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‘Appalling’: Keynote Speaker at Legacy of Slavery Symposium Calls for Faster Repatriation of Indigenous Remains

Tribal attroney and activist Tara Houska condmned Harvard's continued posession of Indigenous objects and ancestral remains held in the Peabody Museum of Archaeology and Ethnology.
Tribal attroney and activist Tara Houska condmned Harvard's continued posession of Indigenous objects and ancestral remains held in the Peabody Museum of Archaeology and Ethnology. By Ellen P. Cassidy
By Neeraja S. Kumar and Annabel M. Yu, Crimson Staff Writers

Tara Houska, a tribal attorney and activist who served as the keynote speaker during the second day of Harvard’s Legacy of Slavery Symposium, condemned the University’s continued possession of Indigenous objects and ancestral remains during an interview following the event.

“For the minimal number of relatives and objects that belong to our people to not be back with us, is, frankly, appalling,” Houska said. “The reality is, there’s been a mandate in place for quite some time.”

The Native American Graves Protection and Repatriation Act was passed in 1990 and federally ensured the return of ancestral remains and objects of cultural significance to Indigenous tribes and lands.

Since then, the Harvard Peabody Museum of Archaeology and Ethnology has repatriated over 4,439 native ancestors and 10,209 funerary belongings. Around 45 percent of ancestors are pending further consultation, according to the museum’s website.

Houska said that she hopes Harvard can return the remaining Indigenous human remains “in a timely manner,” considering that Harvard is an “institution that has a lot of financial resources at its fingertips.”

“Actions matter more than words,” Houska added. “It’s all well and good to say those things, but do those things.”

Harvard spokesperson Nicole Rura wrote in a statement that the Peabody Museum has grown its NAGPRA office by twice its previous size and added new staff positions to assist with the consultation and repatriation of Indigenous belongings.

Rura also noted that Harvard’s NAGPRA team now has one of the largest staff sizes in the nation and the University is funding travel expenses for Tribal leaders to come to the University and collaborate towards repatriation.

Houska’s remarks came moments after she delivered the keynote address during the second day of the symposium. The first day, which was held at the Museum of African American History in Boston, featured a talk with New York Times Pulitzer Prize-winning journalist Nikole Hannah-Jones.

Wednesday’s portion of the symposium was held at the Smith Campus Center and featured opening remarks from interim University President Alan M. Garber ’76 as interim Provost John F. Manning ’82 watched on from the audience.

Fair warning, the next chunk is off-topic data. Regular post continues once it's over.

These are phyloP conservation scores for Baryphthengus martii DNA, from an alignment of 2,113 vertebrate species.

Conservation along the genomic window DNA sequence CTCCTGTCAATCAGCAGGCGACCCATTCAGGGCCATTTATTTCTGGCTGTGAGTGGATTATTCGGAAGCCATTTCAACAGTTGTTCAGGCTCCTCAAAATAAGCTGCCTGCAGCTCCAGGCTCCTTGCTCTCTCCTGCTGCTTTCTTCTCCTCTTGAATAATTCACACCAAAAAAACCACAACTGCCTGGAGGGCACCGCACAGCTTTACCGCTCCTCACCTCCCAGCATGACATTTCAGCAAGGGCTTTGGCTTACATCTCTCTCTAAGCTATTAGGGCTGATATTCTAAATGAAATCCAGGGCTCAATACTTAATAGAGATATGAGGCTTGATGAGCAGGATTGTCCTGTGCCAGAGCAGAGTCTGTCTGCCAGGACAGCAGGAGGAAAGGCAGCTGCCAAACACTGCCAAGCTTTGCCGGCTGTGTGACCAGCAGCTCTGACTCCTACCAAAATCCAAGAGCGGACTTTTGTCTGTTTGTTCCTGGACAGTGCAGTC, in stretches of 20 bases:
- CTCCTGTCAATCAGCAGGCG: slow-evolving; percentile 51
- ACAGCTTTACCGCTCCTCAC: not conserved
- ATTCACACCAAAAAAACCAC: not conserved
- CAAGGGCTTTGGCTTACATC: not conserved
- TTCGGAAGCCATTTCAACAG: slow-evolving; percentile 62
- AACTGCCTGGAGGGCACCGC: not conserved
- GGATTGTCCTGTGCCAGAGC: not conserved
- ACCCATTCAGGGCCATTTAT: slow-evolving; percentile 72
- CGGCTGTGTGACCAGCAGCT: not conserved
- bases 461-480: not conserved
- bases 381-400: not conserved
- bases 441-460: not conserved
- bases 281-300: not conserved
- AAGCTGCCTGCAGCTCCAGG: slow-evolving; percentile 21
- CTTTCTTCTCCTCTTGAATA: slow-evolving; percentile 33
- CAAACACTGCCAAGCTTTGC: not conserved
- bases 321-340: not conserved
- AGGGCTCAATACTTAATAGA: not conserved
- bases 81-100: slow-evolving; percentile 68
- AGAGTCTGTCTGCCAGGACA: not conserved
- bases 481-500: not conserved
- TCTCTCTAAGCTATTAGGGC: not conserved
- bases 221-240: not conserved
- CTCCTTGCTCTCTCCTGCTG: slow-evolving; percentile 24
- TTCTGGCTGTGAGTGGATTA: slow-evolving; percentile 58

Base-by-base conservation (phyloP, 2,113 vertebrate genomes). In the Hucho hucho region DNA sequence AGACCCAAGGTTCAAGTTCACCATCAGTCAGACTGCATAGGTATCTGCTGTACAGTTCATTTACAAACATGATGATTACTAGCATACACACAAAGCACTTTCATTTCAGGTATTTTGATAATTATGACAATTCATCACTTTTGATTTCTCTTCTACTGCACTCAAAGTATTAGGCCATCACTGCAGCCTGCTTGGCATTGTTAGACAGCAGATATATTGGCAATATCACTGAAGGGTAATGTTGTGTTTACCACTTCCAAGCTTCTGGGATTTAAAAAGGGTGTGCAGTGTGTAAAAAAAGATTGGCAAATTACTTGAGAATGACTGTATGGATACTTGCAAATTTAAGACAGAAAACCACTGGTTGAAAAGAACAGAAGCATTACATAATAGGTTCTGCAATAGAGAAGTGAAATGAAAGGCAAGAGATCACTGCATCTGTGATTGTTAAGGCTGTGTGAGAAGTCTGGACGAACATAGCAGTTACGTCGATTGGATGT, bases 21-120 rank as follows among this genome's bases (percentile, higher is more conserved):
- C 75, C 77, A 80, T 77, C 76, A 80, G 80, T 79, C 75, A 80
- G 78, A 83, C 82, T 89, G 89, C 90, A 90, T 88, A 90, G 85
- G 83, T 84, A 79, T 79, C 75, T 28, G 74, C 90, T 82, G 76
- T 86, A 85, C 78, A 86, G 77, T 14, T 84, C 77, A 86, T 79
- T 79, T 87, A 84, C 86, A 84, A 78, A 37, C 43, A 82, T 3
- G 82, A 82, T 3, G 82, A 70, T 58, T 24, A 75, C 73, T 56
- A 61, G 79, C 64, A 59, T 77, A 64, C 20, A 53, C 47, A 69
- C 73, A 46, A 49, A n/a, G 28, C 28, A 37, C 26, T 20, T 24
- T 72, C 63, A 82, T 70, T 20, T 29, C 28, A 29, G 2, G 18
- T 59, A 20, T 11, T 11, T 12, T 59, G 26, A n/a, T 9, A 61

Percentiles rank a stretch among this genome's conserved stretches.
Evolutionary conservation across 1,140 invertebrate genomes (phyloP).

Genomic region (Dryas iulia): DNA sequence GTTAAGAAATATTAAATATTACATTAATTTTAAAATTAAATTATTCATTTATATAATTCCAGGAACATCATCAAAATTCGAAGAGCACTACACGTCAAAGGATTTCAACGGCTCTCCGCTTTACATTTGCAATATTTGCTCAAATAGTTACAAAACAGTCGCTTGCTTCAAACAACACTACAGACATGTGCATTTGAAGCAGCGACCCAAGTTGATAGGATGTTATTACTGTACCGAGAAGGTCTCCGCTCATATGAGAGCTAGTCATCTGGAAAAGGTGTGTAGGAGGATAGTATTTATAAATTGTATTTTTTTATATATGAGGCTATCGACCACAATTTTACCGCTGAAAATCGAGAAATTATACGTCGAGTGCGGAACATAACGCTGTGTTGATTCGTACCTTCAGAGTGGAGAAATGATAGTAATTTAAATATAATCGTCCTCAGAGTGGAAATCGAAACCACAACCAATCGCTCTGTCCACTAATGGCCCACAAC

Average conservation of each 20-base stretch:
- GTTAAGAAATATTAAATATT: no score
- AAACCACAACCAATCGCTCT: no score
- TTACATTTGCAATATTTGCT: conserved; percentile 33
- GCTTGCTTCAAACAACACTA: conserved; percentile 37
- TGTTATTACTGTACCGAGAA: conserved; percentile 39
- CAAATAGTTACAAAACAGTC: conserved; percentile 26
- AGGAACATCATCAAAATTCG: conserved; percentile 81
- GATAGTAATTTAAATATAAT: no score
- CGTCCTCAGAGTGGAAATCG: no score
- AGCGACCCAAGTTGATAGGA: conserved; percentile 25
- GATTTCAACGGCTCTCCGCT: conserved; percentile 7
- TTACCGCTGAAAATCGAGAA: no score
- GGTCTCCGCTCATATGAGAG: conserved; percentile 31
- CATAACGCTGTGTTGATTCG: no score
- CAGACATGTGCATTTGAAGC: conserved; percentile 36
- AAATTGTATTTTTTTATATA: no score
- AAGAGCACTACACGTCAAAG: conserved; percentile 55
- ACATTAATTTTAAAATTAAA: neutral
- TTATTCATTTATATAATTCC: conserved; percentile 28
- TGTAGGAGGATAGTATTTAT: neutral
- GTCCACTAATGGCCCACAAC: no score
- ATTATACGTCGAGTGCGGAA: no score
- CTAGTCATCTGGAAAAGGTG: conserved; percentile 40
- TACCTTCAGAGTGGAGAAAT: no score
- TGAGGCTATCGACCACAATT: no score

In his opening remarks, Garber expressed his gratitude to “the many people who worked with such great care and resolve to reveal and detail Harvard's historic ties to enslavement” and the University’s “obligation to demonstrate the power of the work of repair.”

“We know this effort must be significant and sustained, and we also know that we must proceed with humility,” he said.

Houska, a member of the Couchiching First Nation, focused her keynote speech on partnership and solidarity between Black and Indigenous groups.

“The theft of land, the theft of labor is the foundation of the United States. There is no other way to come at it,” Houska said. “We are the lands, we are the hands. That is the truth.”

Houska was also quick to discuss theft of Indigenous land, which was used for elite institutions like Harvard, which is situated on the ancestral land of the Massachusett Tribe.

“I don’t think that these spaces are necessarily made for us,” Houska said. “But they were made by us. They are made from us, and that's the truth.”

Houska, a former adviser to Sen. Bernie Sanders (I-Vt.), ended her talk on a forward-looking note that promoted solidarity that reaches Black and Indigenous groups but also “farther than just those two groups.

“If we don’t have mutuality, we will not survive, and that includes our liberatory struggles,” Houska said. “We are not free until all of us are free.”

In the interview following her address, Houska also expressed solidarity with the students staging an encampment in Harvard Yard to protest the University’s suspension of the Harvard Undergraduate Palestine Solidarity Committee and to demand Harvard divest from Israel’s war in Gaza.

In particular, Houska said the decision to suspend the PSC was a “very clear crackdown and violation of” students’ rights to free speech.

Houska, who said she visited the encampment before her address, said that the decision to take disciplinary action against the PSC demonstrated that Harvard is “obviously quite afraid.”

“They’re scared of the fact that — in an institution like this one that is so prestigious and well-known — people are paying attention to what’s happening at Harvard,” she added.

Harvard spokesperson Jason A. Newton declined to comment on Houska’s remarks.

Houska also encouraged students to “take care of each other, be there for each other” and to “push back.”

“Standing up for what's right is never easy,” she said.

Correction: April 26, 2024

A previous version of this article incorrectly stated that the University will fund travel expenses for Tribal leaders to come to Harvard and collaborate towards repatriation. In fact, the University is already funding such expenses.

—Staff writer Neeraja S. Kumar can be reached at neeraja.kumar@thecrimson.com.

—Staff writer Annabel M. Yu can be reached at annabel.yu@thecrimson.com. Follow her on X @annabelmyu.

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